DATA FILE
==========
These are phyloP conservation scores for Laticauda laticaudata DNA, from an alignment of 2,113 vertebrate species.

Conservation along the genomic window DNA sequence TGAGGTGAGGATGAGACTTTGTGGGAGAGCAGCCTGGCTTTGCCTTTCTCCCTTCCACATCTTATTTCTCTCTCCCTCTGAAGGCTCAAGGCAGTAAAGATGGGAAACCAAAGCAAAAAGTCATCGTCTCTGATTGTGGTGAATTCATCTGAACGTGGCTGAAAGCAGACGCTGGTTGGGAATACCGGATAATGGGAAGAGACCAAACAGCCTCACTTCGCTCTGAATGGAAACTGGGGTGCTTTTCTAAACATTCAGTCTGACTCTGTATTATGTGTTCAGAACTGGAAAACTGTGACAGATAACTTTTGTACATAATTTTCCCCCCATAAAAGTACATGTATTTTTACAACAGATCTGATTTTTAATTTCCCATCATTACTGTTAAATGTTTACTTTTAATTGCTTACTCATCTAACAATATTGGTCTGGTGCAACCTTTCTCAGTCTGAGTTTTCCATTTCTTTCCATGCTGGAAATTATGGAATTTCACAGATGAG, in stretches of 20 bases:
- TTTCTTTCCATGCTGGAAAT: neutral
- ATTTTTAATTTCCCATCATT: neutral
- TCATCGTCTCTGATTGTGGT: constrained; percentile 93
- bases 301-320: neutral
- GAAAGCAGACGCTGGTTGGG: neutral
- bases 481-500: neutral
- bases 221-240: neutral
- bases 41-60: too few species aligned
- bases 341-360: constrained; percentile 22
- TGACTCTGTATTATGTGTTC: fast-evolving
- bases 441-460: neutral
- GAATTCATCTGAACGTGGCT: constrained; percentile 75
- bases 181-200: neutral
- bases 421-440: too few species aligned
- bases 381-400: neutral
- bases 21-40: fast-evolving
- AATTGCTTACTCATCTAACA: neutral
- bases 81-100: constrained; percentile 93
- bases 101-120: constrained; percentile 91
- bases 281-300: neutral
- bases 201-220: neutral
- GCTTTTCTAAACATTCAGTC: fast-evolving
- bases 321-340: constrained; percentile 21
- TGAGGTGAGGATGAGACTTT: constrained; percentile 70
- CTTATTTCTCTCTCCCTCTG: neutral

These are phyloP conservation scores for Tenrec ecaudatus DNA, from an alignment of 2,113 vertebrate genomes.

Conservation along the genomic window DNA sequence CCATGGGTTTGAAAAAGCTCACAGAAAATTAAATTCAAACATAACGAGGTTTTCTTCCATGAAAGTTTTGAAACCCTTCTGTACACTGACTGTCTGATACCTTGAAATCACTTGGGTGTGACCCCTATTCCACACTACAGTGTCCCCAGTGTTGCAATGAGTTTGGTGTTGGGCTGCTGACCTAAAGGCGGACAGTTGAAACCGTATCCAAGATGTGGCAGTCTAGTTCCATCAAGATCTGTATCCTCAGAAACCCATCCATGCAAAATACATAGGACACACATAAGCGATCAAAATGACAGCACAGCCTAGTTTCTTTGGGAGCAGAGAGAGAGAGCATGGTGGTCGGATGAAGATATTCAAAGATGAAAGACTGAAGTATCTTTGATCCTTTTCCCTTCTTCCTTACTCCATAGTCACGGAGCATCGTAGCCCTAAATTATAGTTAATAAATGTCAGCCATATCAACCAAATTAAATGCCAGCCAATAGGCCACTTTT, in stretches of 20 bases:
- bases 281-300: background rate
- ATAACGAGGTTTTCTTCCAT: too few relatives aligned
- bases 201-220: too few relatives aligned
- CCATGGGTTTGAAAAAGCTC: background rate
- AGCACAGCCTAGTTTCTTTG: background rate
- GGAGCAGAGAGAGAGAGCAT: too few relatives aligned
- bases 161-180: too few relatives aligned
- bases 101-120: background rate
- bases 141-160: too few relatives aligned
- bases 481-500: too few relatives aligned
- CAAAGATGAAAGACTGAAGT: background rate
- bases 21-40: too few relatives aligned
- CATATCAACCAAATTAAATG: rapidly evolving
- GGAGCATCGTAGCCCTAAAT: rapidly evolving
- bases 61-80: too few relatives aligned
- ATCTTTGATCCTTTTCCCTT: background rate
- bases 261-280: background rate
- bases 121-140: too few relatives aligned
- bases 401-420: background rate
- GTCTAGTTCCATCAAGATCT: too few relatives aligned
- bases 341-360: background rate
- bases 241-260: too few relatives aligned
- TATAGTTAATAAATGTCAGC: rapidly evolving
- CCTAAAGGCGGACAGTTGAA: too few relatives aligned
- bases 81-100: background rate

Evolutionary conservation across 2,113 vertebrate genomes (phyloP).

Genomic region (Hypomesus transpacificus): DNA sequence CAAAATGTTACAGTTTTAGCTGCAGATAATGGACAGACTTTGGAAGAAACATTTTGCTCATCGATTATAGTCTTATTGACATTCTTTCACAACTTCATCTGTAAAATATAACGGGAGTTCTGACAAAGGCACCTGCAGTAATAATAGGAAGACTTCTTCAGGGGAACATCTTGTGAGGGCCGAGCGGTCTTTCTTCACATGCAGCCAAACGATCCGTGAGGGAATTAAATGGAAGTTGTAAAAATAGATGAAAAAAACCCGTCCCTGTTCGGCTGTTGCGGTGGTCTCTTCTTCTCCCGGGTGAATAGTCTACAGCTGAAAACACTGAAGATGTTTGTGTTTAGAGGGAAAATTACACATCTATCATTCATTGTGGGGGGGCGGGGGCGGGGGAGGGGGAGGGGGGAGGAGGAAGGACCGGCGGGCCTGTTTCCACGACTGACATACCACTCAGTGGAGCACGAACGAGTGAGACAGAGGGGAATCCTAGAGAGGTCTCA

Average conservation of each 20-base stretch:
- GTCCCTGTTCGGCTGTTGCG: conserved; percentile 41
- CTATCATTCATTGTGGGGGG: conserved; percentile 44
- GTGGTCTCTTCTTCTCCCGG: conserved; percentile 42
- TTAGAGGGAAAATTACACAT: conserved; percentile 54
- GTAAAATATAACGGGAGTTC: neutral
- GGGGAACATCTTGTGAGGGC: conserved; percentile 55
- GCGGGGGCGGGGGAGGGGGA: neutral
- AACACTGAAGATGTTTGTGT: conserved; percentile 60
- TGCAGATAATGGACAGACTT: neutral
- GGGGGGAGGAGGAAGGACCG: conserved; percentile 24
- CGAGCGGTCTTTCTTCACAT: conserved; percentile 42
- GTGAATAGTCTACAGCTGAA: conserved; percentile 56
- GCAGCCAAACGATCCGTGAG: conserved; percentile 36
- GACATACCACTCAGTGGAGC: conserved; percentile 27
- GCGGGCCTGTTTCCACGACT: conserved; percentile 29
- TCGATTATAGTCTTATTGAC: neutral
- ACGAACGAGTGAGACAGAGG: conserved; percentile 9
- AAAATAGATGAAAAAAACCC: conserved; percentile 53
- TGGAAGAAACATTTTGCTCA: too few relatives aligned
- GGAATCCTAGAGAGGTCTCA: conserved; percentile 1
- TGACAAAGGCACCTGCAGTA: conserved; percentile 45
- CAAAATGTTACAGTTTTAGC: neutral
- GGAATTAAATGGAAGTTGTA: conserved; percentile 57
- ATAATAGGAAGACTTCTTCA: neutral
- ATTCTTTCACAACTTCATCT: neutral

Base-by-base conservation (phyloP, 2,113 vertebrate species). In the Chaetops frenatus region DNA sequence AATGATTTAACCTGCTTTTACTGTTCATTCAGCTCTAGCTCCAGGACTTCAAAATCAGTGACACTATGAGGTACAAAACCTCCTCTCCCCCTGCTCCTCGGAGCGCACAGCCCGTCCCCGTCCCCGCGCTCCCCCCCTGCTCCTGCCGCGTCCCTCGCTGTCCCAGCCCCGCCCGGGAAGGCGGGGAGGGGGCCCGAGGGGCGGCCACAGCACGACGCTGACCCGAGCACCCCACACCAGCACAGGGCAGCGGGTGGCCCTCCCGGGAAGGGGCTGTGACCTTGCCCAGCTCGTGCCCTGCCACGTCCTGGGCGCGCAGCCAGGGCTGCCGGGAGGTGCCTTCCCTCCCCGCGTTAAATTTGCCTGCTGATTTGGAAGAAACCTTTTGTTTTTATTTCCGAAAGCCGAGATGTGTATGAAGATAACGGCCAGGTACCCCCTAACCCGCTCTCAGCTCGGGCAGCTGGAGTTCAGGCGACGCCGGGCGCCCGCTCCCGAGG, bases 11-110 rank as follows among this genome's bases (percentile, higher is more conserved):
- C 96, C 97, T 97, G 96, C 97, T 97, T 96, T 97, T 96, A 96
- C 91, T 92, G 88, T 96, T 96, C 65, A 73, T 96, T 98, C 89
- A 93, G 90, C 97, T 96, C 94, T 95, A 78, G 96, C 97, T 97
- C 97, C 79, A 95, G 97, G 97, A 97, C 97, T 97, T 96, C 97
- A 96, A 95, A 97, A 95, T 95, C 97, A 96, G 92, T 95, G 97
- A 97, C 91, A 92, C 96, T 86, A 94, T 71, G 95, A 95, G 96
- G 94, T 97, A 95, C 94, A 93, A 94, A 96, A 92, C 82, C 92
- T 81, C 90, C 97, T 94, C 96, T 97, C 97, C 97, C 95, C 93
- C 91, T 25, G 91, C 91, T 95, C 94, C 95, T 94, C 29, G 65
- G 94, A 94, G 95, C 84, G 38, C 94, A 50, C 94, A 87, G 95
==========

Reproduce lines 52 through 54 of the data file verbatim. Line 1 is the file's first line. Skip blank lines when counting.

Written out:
- TATAGTTAATAAATGTCAGC: rapidly evolving
- CCTAAAGGCGGACAGTTGAA: too few relatives aligned
- bases 81-100: background rate